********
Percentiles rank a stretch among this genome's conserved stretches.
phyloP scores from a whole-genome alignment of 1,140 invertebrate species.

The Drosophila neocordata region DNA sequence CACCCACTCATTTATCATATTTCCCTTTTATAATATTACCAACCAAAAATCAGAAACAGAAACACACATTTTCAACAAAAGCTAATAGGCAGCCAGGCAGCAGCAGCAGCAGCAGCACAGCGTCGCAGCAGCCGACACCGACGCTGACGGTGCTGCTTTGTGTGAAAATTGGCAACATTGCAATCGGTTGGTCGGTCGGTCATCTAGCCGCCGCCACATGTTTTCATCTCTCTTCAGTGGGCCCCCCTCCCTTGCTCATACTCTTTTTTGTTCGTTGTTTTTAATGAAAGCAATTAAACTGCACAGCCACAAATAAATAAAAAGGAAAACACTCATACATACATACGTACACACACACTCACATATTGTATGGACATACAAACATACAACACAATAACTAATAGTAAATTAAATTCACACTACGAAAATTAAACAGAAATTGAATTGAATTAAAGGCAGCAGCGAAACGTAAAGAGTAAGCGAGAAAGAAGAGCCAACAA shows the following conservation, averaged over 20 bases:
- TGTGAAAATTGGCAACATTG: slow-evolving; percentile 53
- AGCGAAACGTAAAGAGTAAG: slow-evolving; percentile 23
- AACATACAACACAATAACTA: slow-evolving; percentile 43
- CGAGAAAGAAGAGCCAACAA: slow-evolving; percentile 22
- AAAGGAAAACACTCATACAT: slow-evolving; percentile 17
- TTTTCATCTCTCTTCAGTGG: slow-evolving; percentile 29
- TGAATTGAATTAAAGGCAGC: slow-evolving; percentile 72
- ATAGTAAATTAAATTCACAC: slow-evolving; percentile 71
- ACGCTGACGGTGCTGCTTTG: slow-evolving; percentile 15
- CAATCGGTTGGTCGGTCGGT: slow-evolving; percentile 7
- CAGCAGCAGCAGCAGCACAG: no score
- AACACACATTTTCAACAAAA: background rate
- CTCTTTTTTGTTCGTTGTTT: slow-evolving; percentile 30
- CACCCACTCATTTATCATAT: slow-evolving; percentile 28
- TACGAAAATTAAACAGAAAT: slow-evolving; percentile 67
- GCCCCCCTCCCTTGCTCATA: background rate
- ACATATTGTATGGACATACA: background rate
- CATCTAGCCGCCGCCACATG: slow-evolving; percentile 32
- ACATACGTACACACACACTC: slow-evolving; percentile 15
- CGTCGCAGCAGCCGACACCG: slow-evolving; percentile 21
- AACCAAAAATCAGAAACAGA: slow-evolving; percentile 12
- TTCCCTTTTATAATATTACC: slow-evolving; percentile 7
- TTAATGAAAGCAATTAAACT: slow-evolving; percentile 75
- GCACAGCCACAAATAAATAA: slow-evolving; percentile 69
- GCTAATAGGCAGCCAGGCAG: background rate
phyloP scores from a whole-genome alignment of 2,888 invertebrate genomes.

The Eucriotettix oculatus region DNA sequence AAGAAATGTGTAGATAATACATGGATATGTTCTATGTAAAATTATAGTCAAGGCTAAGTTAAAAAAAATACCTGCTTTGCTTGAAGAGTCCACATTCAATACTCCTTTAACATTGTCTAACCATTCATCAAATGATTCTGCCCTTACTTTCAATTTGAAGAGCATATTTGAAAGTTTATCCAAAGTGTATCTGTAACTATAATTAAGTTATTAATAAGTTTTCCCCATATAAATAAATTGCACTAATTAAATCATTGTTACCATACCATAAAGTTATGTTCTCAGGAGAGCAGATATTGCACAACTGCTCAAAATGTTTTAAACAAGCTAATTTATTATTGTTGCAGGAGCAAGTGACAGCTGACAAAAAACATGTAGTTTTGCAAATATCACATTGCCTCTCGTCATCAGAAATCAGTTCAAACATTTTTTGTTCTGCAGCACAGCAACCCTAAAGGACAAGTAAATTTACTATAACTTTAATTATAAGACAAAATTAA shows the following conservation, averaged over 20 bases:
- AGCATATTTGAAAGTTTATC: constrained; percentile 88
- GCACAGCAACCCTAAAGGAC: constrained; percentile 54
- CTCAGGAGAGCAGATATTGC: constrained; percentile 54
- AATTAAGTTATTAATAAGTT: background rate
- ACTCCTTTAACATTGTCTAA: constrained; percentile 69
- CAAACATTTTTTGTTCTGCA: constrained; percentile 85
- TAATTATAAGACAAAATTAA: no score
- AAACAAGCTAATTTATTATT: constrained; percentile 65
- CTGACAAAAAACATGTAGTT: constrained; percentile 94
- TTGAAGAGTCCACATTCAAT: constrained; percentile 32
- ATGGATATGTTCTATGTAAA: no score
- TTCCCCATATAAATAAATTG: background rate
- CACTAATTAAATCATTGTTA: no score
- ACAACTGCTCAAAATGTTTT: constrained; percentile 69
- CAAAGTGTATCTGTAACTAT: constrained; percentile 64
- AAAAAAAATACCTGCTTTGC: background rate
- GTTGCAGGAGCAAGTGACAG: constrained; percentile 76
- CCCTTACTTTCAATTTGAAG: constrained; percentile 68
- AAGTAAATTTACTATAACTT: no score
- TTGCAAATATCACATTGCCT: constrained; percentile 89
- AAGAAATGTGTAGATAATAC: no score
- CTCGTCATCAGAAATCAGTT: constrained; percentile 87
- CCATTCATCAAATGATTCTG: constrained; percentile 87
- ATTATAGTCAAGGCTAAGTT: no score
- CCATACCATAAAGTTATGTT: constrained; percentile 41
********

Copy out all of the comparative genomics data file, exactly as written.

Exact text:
Percentiles rank a stretch among this genome's conserved stretches.
phyloP scores from a whole-genome alignment of 1,140 invertebrate species.

The Drosophila neocordata region DNA sequence CACCCACTCATTTATCATATTTCCCTTTTATAATATTACCAACCAAAAATCAGAAACAGAAACACACATTTTCAACAAAAGCTAATAGGCAGCCAGGCAGCAGCAGCAGCAGCAGCACAGCGTCGCAGCAGCCGACACCGACGCTGACGGTGCTGCTTTGTGTGAAAATTGGCAACATTGCAATCGGTTGGTCGGTCGGTCATCTAGCCGCCGCCACATGTTTTCATCTCTCTTCAGTGGGCCCCCCTCCCTTGCTCATACTCTTTTTTGTTCGTTGTTTTTAATGAAAGCAATTAAACTGCACAGCCACAAATAAATAAAAAGGAAAACACTCATACATACATACGTACACACACACTCACATATTGTATGGACATACAAACATACAACACAATAACTAATAGTAAATTAAATTCACACTACGAAAATTAAACAGAAATTGAATTGAATTAAAGGCAGCAGCGAAACGTAAAGAGTAAGCGAGAAAGAAGAGCCAACAA shows the following conservation, averaged over 20 bases:
- TGTGAAAATTGGCAACATTG: slow-evolving; percentile 53
- AGCGAAACGTAAAGAGTAAG: slow-evolving; percentile 23
- AACATACAACACAATAACTA: slow-evolving; percentile 43
- CGAGAAAGAAGAGCCAACAA: slow-evolving; percentile 22
- AAAGGAAAACACTCATACAT: slow-evolving; percentile 17
- TTTTCATCTCTCTTCAGTGG: slow-evolving; percentile 29
- TGAATTGAATTAAAGGCAGC: slow-evolving; percentile 72
- ATAGTAAATTAAATTCACAC: slow-evolving; percentile 71
- ACGCTGACGGTGCTGCTTTG: slow-evolving; percentile 15
- CAATCGGTTGGTCGGTCGGT: slow-evolving; percentile 7
- CAGCAGCAGCAGCAGCACAG: no score
- AACACACATTTTCAACAAAA: background rate
- CTCTTTTTTGTTCGTTGTTT: slow-evolving; percentile 30
- CACCCACTCATTTATCATAT: slow-evolving; percentile 28
- TACGAAAATTAAACAGAAAT: slow-evolving; percentile 67
- GCCCCCCTCCCTTGCTCATA: background rate
- ACATATTGTATGGACATACA: background rate
- CATCTAGCCGCCGCCACATG: slow-evolving; percentile 32
- ACATACGTACACACACACTC: slow-evolving; percentile 15
- CGTCGCAGCAGCCGACACCG: slow-evolving; percentile 21
- AACCAAAAATCAGAAACAGA: slow-evolving; percentile 12
- TTCCCTTTTATAATATTACC: slow-evolving; percentile 7
- TTAATGAAAGCAATTAAACT: slow-evolving; percentile 75
- GCACAGCCACAAATAAATAA: slow-evolving; percentile 69
- GCTAATAGGCAGCCAGGCAG: background rate
phyloP scores from a whole-genome alignment of 2,888 invertebrate genomes.

The Eucriotettix oculatus region DNA sequence AAGAAATGTGTAGATAATACATGGATATGTTCTATGTAAAATTATAGTCAAGGCTAAGTTAAAAAAAATACCTGCTTTGCTTGAAGAGTCCACATTCAATACTCCTTTAACATTGTCTAACCATTCATCAAATGATTCTGCCCTTACTTTCAATTTGAAGAGCATATTTGAAAGTTTATCCAAAGTGTATCTGTAACTATAATTAAGTTATTAATAAGTTTTCCCCATATAAATAAATTGCACTAATTAAATCATTGTTACCATACCATAAAGTTATGTTCTCAGGAGAGCAGATATTGCACAACTGCTCAAAATGTTTTAAACAAGCTAATTTATTATTGTTGCAGGAGCAAGTGACAGCTGACAAAAAACATGTAGTTTTGCAAATATCACATTGCCTCTCGTCATCAGAAATCAGTTCAAACATTTTTTGTTCTGCAGCACAGCAACCCTAAAGGACAAGTAAATTTACTATAACTTTAATTATAAGACAAAATTAA shows the following conservation, averaged over 20 bases:
- AGCATATTTGAAAGTTTATC: constrained; percentile 88
- GCACAGCAACCCTAAAGGAC: constrained; percentile 54
- CTCAGGAGAGCAGATATTGC: constrained; percentile 54
- AATTAAGTTATTAATAAGTT: background rate
- ACTCCTTTAACATTGTCTAA: constrained; percentile 69
- CAAACATTTTTTGTTCTGCA: constrained; percentile 85
- TAATTATAAGACAAAATTAA: no score
- AAACAAGCTAATTTATTATT: constrained; percentile 65
- CTGACAAAAAACATGTAGTT: constrained; percentile 94
- TTGAAGAGTCCACATTCAAT: constrained; percentile 32
- ATGGATATGTTCTATGTAAA: no score
- TTCCCCATATAAATAAATTG: background rate
- CACTAATTAAATCATTGTTA: no score
- ACAACTGCTCAAAATGTTTT: constrained; percentile 69
- CAAAGTGTATCTGTAACTAT: constrained; percentile 64
- AAAAAAAATACCTGCTTTGC: background rate
- GTTGCAGGAGCAAGTGACAG: constrained; percentile 76
- CCCTTACTTTCAATTTGAAG: constrained; percentile 68
- AAGTAAATTTACTATAACTT: no score
- TTGCAAATATCACATTGCCT: constrained; percentile 89
- AAGAAATGTGTAGATAATAC: no score
- CTCGTCATCAGAAATCAGTT: constrained; percentile 87
- CCATTCATCAAATGATTCTG: constrained; percentile 87
- ATTATAGTCAAGGCTAAGTT: no score
- CCATACCATAAAGTTATGTT: constrained; percentile 41